Is Warsaw trying to block critical NGO?
Poland has registered Ludmila Koslovska, president of the NGO Open Dialog Foundation, in the Schengen Information System for "security reasons". Because she is now on the list of persona non grata in this database she was refused entry to Brussels on Thursday and forced to return to her home country, Ukraine. Journalists disagree about the authorities' motives.
PiS has models in Moscow and Budapest
The PiS is taking revenge for the fact that the Open Dialog Foundation supported the anti-government protests, home desk editor Roman Imielski writes in Gazeta Wyborcza:
“This is a warning to all NGOs active in Poland. ... Many PiS politicians looked on enviously as Putin kicked the NGOs out of Russia and Hungarian Prime Minister Viktor Orbán then copied the Kremlin. ... I don't believe 'security reasons' are behind Kozlovska's expulsion. I assume that what this is really about is the security of the PiS. The government can convince me that I'm wrong, however: all it need do is present proof that the expulsion of the head of the Open Dialog Foundation was justified. ... Unlike an authoritarian system, a democratic state must answer to the people.”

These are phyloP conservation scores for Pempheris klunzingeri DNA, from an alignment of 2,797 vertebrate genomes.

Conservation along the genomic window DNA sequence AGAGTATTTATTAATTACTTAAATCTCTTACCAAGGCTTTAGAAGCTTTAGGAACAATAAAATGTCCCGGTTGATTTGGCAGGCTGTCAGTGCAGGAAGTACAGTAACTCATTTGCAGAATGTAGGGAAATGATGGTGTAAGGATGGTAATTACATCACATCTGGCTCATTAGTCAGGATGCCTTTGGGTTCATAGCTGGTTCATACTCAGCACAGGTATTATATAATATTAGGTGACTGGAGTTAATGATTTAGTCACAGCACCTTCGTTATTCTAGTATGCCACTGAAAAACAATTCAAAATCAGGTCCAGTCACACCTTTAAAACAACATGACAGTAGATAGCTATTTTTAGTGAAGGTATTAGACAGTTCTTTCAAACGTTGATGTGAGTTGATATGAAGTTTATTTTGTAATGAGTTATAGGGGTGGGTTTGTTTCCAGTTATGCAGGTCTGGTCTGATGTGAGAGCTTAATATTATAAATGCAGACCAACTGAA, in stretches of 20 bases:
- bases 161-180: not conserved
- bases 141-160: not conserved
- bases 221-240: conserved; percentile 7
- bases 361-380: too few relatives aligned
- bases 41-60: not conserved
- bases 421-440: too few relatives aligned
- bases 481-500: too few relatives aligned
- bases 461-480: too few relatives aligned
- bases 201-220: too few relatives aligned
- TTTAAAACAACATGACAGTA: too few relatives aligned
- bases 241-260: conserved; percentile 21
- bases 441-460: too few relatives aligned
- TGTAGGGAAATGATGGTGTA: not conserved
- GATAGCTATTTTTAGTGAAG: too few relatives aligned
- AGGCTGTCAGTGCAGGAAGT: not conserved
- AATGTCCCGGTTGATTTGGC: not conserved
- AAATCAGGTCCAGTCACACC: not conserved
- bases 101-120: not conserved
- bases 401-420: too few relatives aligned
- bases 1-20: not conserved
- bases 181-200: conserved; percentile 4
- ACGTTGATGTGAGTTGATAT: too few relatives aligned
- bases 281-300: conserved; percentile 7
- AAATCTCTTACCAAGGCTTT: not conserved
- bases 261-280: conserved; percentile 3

Don't jump to conclusions
All the fuss over Koslovska is unnecessary, journalist Grzegorz Wszołek writes in Gazeta Polska Codziennie:
“We don't know any details yet some of the media are turning this into a big affair. At the same time they have to concede that no one knows the reasons for the entry ban. Bartosz Kramek, the Ukrainian activist's husband, is accusing the PiS of taking revenge and of political motives because the foundation protested against the judicial reforms. I can understand the feelings of the couple, which has never made any secret of its stance towards the Polish government since 2015. But I find the attitude of the journalists surprising. They are taking the narrative about supposed 'Russian standards' at face value. Yet we first need to find out what this whole thing is about.”